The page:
North Korea destroys missile test stand: US monitoring group

File photo showing the launch of a Hwasong-12 missile in North Korea on Sept 16, 2017.
File photo showing the launch of a Hwasong-12 missile in North Korea on Sept 16, 2017.PHOTO: REUTERS

WASHINGTON - North Korea has been destroying a missile test stand in the wake of its leader's pledge to suspend testing of nuclear weapons and ballistic missiles, reputed US monitoring group 38 North said on Wednesday (June 6), citing satellite images.

The stand was the only known facility for land-based, canister-launched ballistic missile ejection tests, which are critical for developing medium-range solid fuel ballistic missiles, the group said on its website.


Solid fuel missiles can be fired at shorter notice and more discreetly than those powered by liquid fuel.

38 North, which monitors developments inside the reclusive country, said the stand could have been used to test larger canister-based ballistic missiles such as the intercontinental ballistic missiles the North unveiled in April 2017.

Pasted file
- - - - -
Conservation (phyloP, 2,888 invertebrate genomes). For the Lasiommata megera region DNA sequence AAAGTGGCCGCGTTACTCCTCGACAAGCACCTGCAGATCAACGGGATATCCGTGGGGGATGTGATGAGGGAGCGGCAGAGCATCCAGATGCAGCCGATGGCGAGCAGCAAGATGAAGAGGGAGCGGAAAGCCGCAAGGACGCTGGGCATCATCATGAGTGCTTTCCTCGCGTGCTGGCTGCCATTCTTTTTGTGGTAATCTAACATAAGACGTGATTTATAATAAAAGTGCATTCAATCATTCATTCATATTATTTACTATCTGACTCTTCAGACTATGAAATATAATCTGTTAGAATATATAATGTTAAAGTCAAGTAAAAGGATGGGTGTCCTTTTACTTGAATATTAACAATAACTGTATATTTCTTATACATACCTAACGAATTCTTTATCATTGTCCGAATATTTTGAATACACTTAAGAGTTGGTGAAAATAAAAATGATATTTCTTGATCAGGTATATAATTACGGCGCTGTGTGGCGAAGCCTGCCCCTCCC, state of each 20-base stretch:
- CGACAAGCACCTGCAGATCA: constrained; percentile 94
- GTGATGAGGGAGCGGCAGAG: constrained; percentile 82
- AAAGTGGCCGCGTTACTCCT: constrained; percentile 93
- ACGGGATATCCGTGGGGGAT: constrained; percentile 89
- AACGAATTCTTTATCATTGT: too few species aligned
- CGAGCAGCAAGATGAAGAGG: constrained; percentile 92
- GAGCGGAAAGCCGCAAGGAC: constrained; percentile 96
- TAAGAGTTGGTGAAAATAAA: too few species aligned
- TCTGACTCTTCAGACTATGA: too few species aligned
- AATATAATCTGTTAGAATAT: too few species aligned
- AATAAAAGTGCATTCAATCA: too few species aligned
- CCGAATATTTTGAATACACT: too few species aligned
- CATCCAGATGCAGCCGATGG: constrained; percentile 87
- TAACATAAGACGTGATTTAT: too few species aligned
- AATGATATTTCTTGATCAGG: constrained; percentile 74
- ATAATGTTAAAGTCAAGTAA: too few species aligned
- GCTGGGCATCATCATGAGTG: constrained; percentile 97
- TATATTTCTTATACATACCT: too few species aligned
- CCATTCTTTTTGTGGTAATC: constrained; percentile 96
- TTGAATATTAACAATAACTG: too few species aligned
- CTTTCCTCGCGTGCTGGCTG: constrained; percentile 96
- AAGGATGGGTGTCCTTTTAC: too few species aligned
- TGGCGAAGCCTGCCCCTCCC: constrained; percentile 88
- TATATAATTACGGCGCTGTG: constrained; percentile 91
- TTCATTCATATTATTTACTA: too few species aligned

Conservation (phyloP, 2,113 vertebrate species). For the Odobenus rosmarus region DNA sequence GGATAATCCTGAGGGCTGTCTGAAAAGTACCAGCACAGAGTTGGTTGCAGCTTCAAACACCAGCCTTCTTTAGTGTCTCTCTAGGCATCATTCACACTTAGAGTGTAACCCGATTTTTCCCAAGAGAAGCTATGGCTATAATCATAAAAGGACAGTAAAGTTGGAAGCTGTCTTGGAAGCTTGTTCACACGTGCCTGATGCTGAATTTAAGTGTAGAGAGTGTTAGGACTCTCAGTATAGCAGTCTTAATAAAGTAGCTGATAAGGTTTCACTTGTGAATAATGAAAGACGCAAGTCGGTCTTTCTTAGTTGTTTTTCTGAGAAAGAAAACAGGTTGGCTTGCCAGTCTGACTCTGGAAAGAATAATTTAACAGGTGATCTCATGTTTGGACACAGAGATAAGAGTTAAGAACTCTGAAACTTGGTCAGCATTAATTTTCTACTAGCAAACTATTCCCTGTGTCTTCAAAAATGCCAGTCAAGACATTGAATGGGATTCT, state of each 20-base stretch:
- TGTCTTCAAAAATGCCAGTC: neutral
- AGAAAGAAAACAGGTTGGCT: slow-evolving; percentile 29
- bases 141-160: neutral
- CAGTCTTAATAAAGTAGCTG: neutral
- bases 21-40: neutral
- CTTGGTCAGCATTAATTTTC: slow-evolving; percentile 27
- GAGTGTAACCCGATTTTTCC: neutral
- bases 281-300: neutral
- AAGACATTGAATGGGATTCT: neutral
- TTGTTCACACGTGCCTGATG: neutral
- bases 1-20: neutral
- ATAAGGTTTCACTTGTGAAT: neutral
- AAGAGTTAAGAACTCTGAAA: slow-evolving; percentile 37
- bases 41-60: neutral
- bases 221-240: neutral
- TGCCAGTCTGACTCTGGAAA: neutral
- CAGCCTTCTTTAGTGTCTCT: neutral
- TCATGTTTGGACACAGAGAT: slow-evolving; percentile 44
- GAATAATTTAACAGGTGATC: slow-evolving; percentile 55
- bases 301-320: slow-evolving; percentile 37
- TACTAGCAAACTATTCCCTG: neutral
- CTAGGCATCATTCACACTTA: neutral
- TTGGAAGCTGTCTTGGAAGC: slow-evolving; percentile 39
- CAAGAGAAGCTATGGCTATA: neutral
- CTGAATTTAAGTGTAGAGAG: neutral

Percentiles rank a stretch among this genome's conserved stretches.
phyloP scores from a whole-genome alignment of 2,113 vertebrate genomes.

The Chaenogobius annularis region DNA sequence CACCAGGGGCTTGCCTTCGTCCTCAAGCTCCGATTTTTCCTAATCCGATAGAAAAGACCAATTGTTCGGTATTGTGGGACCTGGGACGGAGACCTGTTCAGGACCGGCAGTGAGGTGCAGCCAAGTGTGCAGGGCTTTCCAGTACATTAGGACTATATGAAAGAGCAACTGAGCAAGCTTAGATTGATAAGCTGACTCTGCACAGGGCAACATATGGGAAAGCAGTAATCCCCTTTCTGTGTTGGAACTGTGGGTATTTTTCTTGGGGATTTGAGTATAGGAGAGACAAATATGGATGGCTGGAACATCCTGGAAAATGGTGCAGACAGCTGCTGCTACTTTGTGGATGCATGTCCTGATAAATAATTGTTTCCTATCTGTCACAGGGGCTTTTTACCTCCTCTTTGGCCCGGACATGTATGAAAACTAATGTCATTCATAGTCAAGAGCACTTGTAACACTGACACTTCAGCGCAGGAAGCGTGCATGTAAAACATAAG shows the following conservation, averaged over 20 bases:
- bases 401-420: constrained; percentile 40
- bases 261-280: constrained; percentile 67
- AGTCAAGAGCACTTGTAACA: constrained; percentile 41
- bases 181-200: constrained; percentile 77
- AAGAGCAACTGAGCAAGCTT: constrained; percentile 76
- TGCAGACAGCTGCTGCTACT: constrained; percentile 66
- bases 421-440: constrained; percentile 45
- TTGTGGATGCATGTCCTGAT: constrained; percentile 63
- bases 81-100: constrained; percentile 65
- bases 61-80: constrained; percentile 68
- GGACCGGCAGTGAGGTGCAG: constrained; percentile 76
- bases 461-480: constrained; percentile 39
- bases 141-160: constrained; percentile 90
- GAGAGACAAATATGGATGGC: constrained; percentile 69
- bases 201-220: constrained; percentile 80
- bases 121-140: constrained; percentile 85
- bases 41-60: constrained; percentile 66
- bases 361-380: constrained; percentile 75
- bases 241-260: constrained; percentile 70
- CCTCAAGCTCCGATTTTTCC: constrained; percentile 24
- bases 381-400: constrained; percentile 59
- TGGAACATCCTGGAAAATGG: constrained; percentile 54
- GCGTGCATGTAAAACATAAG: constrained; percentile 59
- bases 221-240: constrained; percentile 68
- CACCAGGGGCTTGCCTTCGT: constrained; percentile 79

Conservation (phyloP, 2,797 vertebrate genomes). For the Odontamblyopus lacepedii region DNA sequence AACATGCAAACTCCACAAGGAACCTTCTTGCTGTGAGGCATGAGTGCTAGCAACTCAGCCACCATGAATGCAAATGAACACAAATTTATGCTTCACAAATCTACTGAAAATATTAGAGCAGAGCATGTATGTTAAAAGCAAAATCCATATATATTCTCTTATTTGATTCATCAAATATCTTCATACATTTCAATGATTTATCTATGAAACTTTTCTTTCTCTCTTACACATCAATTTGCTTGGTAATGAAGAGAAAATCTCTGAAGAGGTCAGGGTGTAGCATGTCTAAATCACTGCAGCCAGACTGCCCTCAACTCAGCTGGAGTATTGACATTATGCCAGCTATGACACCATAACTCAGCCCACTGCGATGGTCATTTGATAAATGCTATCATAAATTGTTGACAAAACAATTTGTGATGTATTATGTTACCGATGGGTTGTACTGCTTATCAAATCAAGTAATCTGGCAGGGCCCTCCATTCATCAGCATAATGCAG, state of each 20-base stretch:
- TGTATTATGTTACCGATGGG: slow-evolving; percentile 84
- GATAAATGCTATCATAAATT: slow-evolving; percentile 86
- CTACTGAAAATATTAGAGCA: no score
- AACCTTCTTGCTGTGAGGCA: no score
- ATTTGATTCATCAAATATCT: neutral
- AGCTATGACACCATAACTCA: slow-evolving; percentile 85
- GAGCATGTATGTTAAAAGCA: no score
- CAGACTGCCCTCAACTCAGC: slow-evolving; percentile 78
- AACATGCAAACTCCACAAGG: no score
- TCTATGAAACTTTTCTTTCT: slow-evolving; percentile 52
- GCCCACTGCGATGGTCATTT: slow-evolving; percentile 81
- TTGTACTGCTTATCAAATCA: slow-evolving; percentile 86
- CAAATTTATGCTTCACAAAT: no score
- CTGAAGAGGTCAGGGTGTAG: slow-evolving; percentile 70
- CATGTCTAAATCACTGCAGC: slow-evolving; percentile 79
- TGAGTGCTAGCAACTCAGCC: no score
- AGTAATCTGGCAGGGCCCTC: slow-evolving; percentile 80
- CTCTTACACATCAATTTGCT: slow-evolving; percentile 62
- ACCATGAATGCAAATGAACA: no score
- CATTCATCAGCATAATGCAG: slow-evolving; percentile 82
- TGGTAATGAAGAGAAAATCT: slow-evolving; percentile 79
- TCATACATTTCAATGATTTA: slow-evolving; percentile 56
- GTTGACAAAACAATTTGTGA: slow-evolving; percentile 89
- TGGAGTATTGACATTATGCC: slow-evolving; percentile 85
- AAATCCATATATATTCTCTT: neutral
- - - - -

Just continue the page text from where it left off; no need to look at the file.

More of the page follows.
The stand, called Iha-ri Driver Training and Test Facility, is near the north-western city of Kusong.

Work to demolish the stand began in the second week of May and was almost complete in satellite imagery from May 19, according to 38 North in a report picked up by South Korea's Yonhap news agency.

"It is unclear whether the destruction of the stand is an indication that the North is suspending this portion of its missile programme or that Pyongyang plans to erect other similar facilities in the future," it noted.


"A search of the Kusong area using the May 19 image reveals no new construction that can be directly tied to a new test stand."

In May, North Korea demolished tunnels and other facilities at its only known nuclear test site, Pyunggye-ri.

North Korean leader Kim Jong Un and US President Donald Trump are set to meet in Singapore on June 12 to discuss the full dismantlement of the North's weapons of mass destruction programme.

Pyongyang, in return, is believed to be seeking security guarantees for its regime.